As Cambodia moves towards opening its first privately run prison, international experts have warned the government may have misunderstood the concept and cautioned that privatisation likely isn’t the best way to tackle chronic overcrowding in prisons.
At a speech last week, Interior Minister Sar Kheng revealed plans for the first privately built and run prison in the Kingdom, which has more than 17,500 inmates in a penal system with the capacity for 8,500.
Kheng, who cited the use of such facilities in Australia, said upscale lodging at the complex could be rented out to wealthy inmates to generate state income.
However, University of Canberra School of Law and Justice associate professor Lorana Bartels yesterday noted a user-pays system was not how private prisons in Australia and other countries worked.
Private prisons in theory are supposed to save taxpayers’ money, as for-profit owners have an incentive to seek efficiencies.
But in Australia, Bartels said opaque contracts between service providers and the government made it difficult to assess whether private prisons were in fact more efficient than their public counterparts.
“We know that money is changing hands, but we don’t know how much… there’s no way of really saying whether they are achieving this goal,” Bartels said.
“It’s problematic to get on board with a policy initiative where the evidence base is shaky to say the least.”
Dating back to the 16th century, according to one study, for-profit, privately run prisons in their modern form began appearing in the US in the 1980s.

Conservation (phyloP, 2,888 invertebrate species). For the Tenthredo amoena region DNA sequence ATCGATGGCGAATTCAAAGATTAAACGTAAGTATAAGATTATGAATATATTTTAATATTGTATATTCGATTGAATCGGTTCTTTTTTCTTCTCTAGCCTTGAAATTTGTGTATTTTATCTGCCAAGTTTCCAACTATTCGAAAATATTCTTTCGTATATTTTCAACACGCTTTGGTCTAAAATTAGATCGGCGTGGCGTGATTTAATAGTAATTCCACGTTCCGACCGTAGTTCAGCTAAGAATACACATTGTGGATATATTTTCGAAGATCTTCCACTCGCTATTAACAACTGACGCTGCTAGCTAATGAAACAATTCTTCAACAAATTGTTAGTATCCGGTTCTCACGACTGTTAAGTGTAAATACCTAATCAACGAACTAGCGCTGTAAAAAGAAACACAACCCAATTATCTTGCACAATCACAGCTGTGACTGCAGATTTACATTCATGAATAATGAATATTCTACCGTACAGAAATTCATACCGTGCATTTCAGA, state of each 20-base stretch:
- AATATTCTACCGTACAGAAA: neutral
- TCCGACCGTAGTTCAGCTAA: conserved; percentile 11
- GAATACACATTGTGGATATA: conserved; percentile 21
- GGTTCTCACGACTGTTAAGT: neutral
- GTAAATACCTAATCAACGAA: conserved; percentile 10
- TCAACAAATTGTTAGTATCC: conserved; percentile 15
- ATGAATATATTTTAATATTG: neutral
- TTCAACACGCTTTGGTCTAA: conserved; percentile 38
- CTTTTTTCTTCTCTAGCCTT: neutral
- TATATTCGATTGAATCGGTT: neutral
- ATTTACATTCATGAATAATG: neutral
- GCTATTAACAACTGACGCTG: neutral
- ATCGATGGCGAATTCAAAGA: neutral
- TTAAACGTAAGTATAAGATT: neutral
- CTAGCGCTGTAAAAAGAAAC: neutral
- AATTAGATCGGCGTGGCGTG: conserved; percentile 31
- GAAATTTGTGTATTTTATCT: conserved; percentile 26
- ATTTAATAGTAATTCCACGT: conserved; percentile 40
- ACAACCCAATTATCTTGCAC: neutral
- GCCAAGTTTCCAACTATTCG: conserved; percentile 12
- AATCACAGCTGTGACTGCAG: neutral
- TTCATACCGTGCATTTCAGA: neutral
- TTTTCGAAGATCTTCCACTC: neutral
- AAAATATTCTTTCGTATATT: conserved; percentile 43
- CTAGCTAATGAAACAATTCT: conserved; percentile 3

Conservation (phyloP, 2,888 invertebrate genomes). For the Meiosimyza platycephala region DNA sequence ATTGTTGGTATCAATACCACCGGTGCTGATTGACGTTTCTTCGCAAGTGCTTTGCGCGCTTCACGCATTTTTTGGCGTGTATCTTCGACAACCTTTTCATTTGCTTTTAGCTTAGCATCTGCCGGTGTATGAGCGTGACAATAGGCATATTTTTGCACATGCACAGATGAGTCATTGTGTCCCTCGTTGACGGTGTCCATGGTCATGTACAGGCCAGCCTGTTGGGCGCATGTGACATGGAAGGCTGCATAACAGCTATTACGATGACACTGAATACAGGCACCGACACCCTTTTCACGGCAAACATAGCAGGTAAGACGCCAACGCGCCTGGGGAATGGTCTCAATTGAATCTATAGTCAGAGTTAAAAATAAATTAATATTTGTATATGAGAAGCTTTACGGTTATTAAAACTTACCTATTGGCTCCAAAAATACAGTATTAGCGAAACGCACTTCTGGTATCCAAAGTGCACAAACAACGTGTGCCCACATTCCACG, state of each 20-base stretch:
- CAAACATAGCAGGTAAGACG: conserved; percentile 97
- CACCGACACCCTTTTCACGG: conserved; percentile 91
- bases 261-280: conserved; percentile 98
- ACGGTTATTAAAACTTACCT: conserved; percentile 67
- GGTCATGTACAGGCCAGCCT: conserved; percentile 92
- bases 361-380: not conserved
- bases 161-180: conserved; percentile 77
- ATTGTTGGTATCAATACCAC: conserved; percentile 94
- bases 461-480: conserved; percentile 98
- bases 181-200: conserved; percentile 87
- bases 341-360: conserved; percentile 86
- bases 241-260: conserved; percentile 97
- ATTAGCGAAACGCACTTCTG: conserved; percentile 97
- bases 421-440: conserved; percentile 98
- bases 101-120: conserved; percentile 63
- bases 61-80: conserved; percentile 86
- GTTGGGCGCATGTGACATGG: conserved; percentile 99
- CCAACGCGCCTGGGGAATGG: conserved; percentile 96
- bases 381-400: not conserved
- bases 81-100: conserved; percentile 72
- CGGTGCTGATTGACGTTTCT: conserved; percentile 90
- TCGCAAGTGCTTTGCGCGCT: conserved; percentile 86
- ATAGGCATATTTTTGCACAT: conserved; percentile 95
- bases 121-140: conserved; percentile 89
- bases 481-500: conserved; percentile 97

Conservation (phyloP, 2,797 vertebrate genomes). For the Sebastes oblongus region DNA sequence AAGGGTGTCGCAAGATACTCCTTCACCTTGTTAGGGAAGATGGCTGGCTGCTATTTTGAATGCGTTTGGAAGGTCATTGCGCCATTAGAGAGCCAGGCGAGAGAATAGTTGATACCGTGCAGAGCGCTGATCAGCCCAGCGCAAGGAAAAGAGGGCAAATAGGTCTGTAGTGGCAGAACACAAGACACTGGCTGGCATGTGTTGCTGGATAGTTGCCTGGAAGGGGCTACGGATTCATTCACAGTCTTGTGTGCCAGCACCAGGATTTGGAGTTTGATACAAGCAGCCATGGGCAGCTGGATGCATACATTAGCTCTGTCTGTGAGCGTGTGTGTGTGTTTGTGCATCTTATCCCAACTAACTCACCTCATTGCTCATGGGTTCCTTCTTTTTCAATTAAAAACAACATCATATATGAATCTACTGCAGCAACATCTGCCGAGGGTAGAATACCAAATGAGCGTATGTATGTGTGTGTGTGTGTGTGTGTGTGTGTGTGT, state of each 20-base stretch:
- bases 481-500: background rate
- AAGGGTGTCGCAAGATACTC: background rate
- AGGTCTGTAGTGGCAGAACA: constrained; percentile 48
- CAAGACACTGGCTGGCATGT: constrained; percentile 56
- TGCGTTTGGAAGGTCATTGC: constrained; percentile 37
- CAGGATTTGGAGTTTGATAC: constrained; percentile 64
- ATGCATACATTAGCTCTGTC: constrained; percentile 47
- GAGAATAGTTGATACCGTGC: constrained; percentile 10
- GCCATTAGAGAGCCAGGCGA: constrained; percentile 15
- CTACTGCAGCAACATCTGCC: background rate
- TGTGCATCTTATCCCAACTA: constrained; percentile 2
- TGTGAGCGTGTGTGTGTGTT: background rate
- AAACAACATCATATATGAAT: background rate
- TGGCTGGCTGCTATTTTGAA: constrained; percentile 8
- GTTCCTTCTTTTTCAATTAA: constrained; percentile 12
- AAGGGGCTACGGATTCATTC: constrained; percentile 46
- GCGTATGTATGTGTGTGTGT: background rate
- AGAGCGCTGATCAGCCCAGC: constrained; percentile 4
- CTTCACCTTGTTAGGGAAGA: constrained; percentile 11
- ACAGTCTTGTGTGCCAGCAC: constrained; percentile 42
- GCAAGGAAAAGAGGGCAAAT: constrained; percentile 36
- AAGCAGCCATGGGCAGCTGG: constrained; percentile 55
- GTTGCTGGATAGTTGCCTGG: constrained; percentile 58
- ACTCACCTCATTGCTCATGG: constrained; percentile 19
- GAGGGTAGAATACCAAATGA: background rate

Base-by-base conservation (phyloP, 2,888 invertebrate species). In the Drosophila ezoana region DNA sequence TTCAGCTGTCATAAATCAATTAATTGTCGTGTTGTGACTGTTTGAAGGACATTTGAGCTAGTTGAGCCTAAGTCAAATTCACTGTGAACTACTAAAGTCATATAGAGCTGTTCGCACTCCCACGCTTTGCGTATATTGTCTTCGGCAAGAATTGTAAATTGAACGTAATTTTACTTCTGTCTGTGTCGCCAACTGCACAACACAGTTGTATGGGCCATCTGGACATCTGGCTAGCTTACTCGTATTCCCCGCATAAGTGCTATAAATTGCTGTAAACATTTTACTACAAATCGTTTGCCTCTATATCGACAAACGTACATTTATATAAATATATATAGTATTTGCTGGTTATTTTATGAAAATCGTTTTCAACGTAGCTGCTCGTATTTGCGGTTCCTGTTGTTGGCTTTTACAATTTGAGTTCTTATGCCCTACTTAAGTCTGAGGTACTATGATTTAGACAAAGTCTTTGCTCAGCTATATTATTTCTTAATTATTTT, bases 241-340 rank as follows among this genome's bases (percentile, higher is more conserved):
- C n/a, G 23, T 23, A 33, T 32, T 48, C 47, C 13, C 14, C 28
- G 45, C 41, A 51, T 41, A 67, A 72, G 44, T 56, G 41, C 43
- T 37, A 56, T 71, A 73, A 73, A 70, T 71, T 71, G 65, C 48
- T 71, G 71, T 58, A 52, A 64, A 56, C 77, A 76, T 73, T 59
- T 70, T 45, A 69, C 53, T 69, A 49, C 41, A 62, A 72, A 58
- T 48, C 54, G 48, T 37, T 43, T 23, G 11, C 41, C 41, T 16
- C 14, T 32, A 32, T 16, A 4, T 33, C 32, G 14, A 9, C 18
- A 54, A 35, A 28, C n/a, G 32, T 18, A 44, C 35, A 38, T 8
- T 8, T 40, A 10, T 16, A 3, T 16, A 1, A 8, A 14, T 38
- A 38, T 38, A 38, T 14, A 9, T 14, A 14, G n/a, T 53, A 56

Roughly 10 per cent of American inmates now reside inside private prisons.
The UK and Australia keep the highest percentage of their prisoners in privately run facilities – about 19 and 20 per cent respectively – according to an Australian expert and UK government data.
Private or semi-private models are also used in several other countries, including South Africa, Brazil, Japan and Chile.
The Philippines last year invited bids to build its first private prison and Thailand has reportedly conducted feasibility studies into penal privatization.
In a 2005 paper for Duke Law Journal, Sharon Dolovich, faculty director for the University of California Los Angeles’s Prison Law and Police Program, argued the companies’ profit motive could lead to poor services.
“Absent effective checks, efforts on the part of private prison administrators to cut operational costs could thus lead to decisions that deprive inmates of basic human needs, a hallmark of inhumane punishment,” she writes.
A 2015 study by US research Anita Mukherjee, from the University of Wisconsin, found that prisoners in private facilities were detained longer, with operators able to achieve greater profit when holding more prisoners.
Australia National University criminology professor Roderic Broadhurst pointed to moral concerns over whether private companies should control an individual’s punishment, particularly if wealthy prisoners could pay for better treatment.
“What effect might this have on deterrence?” Broadhurst wrote, via email. “The better approach is to… see if you can divert low risk offenders away from costly prisons and try to reduce sentence length via early release schemes such as parole.”
Cambodian prisons offered squalid living conditions to those without the ability to pay for comforts, according to a report by rights group Licadho last year, which noted the “inordinate” use of pre-trial detention.
Human rights lawyer Keo Bunthea said the government should fulfill its own responsibility to prisoners in Cambodia before it thinks of farming out the service.
“They need to provide adequate services for all inmates, not just the wealthy,” Bunthea said.